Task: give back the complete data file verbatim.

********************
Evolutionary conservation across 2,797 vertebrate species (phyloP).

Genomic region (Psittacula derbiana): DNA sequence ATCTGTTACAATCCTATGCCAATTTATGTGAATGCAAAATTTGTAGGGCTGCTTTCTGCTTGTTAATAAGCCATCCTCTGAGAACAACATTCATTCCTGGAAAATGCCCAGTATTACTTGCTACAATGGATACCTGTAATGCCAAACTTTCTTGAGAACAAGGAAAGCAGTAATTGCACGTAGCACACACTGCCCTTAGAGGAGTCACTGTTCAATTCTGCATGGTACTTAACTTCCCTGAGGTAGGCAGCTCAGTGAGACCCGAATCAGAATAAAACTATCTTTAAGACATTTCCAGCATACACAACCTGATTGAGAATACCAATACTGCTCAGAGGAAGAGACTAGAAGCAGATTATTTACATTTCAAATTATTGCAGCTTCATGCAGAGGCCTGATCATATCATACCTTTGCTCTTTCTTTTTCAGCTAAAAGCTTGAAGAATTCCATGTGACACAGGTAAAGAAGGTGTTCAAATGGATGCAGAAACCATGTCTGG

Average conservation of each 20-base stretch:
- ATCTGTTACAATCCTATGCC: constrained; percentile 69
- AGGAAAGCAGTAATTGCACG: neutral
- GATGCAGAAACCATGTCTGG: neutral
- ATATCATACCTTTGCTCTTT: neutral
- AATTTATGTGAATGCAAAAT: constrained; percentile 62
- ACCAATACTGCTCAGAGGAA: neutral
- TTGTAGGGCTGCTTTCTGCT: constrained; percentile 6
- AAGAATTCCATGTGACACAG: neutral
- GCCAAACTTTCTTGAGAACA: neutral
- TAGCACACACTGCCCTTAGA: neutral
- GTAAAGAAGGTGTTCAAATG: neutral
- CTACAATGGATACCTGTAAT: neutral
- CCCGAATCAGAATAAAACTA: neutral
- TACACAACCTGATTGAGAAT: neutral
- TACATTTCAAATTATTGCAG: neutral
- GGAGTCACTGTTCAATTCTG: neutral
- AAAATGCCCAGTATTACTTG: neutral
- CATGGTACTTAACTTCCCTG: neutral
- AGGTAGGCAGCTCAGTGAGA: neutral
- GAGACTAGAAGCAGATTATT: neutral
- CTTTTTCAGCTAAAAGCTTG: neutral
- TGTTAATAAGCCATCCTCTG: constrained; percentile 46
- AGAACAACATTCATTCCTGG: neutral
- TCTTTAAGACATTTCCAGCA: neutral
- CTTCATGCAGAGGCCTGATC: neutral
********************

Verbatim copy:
Evolutionary conservation across 2,797 vertebrate species (phyloP).

Genomic region (Psittacula derbiana): DNA sequence ATCTGTTACAATCCTATGCCAATTTATGTGAATGCAAAATTTGTAGGGCTGCTTTCTGCTTGTTAATAAGCCATCCTCTGAGAACAACATTCATTCCTGGAAAATGCCCAGTATTACTTGCTACAATGGATACCTGTAATGCCAAACTTTCTTGAGAACAAGGAAAGCAGTAATTGCACGTAGCACACACTGCCCTTAGAGGAGTCACTGTTCAATTCTGCATGGTACTTAACTTCCCTGAGGTAGGCAGCTCAGTGAGACCCGAATCAGAATAAAACTATCTTTAAGACATTTCCAGCATACACAACCTGATTGAGAATACCAATACTGCTCAGAGGAAGAGACTAGAAGCAGATTATTTACATTTCAAATTATTGCAGCTTCATGCAGAGGCCTGATCATATCATACCTTTGCTCTTTCTTTTTCAGCTAAAAGCTTGAAGAATTCCATGTGACACAGGTAAAGAAGGTGTTCAAATGGATGCAGAAACCATGTCTGG

Average conservation of each 20-base stretch:
- ATCTGTTACAATCCTATGCC: constrained; percentile 69
- AGGAAAGCAGTAATTGCACG: neutral
- GATGCAGAAACCATGTCTGG: neutral
- ATATCATACCTTTGCTCTTT: neutral
- AATTTATGTGAATGCAAAAT: constrained; percentile 62
- ACCAATACTGCTCAGAGGAA: neutral
- TTGTAGGGCTGCTTTCTGCT: constrained; percentile 6
- AAGAATTCCATGTGACACAG: neutral
- GCCAAACTTTCTTGAGAACA: neutral
- TAGCACACACTGCCCTTAGA: neutral
- GTAAAGAAGGTGTTCAAATG: neutral
- CTACAATGGATACCTGTAAT: neutral
- CCCGAATCAGAATAAAACTA: neutral
- TACACAACCTGATTGAGAAT: neutral
- TACATTTCAAATTATTGCAG: neutral
- GGAGTCACTGTTCAATTCTG: neutral
- AAAATGCCCAGTATTACTTG: neutral
- CATGGTACTTAACTTCCCTG: neutral
- AGGTAGGCAGCTCAGTGAGA: neutral
- GAGACTAGAAGCAGATTATT: neutral
- CTTTTTCAGCTAAAAGCTTG: neutral
- TGTTAATAAGCCATCCTCTG: constrained; percentile 46
- AGAACAACATTCATTCCTGG: neutral
- TCTTTAAGACATTTCCAGCA: neutral
- CTTCATGCAGAGGCCTGATC: neutral